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Name, Logo Enough Evidence in California Asbestos Case (1)

May 21, 2020, 7:46 PMUpdated: May 21, 2020, 8:21 PM

A logo and company name on an invoice is sufficient circumstantial evidence from a witness about the source of asbestos-containing pipes, a unanimous California Supreme Court ruled Thursday.

Justices in a 7-0 opinion reversed a state appellate court and reinstated a $1.6 million jury award against Keenan Properties Inc.

Jurors found for now-deceased pipe layer Frank Hart, who alleged in a suit filed with his wife that he developed mesothelioma from workplace exposure to asbestos-containing cement pipes that Keenan delivered to his Humboldt County, Calif., job site in 1976-77.

The jury based its finding on a foreman who testified he believed Keenan supplied the pipe because he signed invoices when the pipes were delivered bearing Keenan’s logo, which was a “K” in a circle.

The invoices were destroyed, so jurors never saw them. The state Supreme Court agreed with a trial judge’s ruling that the foreman’s testimony could be used.

The foreman’s “observations were circumstantial evidence of Keenan’s identity as the source of the pipes. Based on the facts here, the court was correct,” Justice Carol A. Corrigan wrote.

“Taken together, the evidence was relevant to prove the disputed link between Keenan and the pipes, regardless of the content the words on the invoice might otherwise have asserted,” the court said.

The case returns to the appeals court, which in October 2018 struck down the award apportioned to Keenan after other defendants settled.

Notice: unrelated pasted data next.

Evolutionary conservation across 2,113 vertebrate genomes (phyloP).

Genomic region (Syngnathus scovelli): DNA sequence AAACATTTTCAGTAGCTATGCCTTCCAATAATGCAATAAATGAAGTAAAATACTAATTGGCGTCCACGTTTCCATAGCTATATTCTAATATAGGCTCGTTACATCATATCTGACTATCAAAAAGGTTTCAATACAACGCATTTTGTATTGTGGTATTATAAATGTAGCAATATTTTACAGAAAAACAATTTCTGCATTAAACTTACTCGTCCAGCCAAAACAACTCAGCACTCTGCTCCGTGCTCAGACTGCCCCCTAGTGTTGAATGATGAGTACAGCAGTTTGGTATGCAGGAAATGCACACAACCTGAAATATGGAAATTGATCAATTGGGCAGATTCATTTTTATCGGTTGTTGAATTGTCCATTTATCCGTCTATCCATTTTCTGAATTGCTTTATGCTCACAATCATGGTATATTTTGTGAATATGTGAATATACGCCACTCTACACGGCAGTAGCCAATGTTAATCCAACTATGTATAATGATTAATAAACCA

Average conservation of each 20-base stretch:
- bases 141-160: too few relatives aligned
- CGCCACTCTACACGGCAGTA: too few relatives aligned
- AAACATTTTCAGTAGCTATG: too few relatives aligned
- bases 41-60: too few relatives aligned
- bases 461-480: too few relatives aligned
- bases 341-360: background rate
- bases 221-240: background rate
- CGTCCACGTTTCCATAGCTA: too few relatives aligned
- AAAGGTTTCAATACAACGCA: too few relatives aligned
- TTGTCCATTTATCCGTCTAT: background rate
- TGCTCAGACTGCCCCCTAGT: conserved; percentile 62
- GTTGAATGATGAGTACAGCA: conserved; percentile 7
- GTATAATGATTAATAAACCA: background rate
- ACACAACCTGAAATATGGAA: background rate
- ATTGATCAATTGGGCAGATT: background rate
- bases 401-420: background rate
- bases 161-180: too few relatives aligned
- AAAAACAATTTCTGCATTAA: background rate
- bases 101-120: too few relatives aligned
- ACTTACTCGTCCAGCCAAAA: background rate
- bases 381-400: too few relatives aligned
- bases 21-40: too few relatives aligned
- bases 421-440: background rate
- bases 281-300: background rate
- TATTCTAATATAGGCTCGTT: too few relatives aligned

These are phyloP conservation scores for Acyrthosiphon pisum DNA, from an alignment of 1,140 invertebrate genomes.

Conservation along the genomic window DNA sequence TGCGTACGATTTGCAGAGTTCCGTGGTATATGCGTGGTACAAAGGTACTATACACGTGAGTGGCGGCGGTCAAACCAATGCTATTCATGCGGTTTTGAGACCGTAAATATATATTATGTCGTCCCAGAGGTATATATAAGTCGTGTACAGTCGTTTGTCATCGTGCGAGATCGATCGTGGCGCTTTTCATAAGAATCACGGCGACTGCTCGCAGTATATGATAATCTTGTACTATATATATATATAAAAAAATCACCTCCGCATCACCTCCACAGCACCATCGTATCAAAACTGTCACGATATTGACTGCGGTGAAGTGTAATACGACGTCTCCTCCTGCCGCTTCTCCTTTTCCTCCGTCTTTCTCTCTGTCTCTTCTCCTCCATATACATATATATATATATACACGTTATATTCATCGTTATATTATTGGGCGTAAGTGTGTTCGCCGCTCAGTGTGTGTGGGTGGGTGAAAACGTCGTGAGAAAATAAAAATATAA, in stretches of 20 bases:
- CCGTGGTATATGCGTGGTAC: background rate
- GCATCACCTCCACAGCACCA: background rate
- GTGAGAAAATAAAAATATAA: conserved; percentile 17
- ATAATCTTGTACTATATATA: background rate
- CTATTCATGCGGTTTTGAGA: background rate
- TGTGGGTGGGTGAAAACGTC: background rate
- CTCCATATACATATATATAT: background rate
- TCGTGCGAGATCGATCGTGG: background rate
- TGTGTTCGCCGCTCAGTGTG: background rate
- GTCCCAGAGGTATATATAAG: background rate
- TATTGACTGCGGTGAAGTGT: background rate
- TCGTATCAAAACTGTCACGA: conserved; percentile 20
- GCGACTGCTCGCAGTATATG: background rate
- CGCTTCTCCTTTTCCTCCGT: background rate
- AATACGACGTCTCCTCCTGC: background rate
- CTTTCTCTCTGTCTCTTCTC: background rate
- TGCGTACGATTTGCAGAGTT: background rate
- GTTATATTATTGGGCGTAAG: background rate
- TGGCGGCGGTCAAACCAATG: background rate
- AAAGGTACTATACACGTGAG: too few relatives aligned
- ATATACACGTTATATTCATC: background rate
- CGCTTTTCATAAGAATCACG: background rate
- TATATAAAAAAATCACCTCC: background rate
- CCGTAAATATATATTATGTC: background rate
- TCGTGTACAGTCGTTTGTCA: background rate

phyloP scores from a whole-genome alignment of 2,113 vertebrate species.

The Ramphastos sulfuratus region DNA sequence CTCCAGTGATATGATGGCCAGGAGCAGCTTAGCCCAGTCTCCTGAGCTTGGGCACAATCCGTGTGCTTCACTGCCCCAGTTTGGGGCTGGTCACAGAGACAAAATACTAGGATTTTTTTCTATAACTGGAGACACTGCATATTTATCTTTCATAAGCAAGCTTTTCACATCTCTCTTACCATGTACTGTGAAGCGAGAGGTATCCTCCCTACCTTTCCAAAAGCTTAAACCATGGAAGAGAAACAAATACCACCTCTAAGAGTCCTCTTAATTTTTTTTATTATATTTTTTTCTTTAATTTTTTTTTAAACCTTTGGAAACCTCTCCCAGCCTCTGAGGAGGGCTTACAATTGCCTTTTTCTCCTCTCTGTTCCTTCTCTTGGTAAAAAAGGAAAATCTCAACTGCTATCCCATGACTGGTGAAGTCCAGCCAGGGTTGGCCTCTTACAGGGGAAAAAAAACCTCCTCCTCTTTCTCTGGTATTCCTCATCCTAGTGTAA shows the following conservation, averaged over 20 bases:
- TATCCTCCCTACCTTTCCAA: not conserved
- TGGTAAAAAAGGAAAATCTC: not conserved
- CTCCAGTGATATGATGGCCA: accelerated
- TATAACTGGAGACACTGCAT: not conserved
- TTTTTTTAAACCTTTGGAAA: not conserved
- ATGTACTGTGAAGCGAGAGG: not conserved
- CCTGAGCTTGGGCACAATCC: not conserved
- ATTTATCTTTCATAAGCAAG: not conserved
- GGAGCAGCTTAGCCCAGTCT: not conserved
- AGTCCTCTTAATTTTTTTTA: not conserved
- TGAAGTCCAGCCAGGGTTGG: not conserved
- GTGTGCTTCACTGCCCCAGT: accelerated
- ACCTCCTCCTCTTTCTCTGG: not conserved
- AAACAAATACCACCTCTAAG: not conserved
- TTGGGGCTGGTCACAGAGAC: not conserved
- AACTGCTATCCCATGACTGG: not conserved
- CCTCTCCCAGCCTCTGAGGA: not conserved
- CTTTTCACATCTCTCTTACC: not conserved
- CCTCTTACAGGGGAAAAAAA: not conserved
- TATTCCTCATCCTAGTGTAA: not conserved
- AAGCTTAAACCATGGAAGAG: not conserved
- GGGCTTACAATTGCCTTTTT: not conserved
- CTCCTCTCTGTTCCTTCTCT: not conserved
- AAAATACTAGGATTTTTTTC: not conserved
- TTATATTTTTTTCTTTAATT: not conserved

“Being able to identify who was responsible for a crime or civil claim is of paramount importance in a lawsuit,” said Denyse F. Clancy of Kazan, McClain, Satterley & Greenwood in Oakland, Calif., co-counsel for the Harts. “Because of this opinion, it is now possible for witnesses to testify as to names or logos they they observe on harmful products,” Clancy said.

“Sadly, Mr. Hart passed away from asbestos cancer last year, and could not see this historic opinion,” she said. “But he lives on through his wife Cindy and the legacy that this opinion will leave for others who have been hurt by defective products.”

The case still has issues pending on appeal regarding damages, said W. Joseph Gunter with CMBG3 Law LLP in Irvine, Calif., representing Keenan. He declined to comment further on Thursday.

The case is Hart v. Keenan Props., Inc., Cal., No. S253295, opinion 5/21/20.

(Adds quote from attorney Denyse F. Clancy in ninth and 10th paragraphs.)

To contact the reporter on this story: Joyce E. Cutler in San Francisco at jcutler@bloomberglaw.com

To contact the editors responsible for this story: Gregory Henderson at ghenderson@bloombergindustry.com; Renee Schoof at rschoof@bloombergindustry.com; Anna Yukhananov at ayukhananov@bloombergindustry.com

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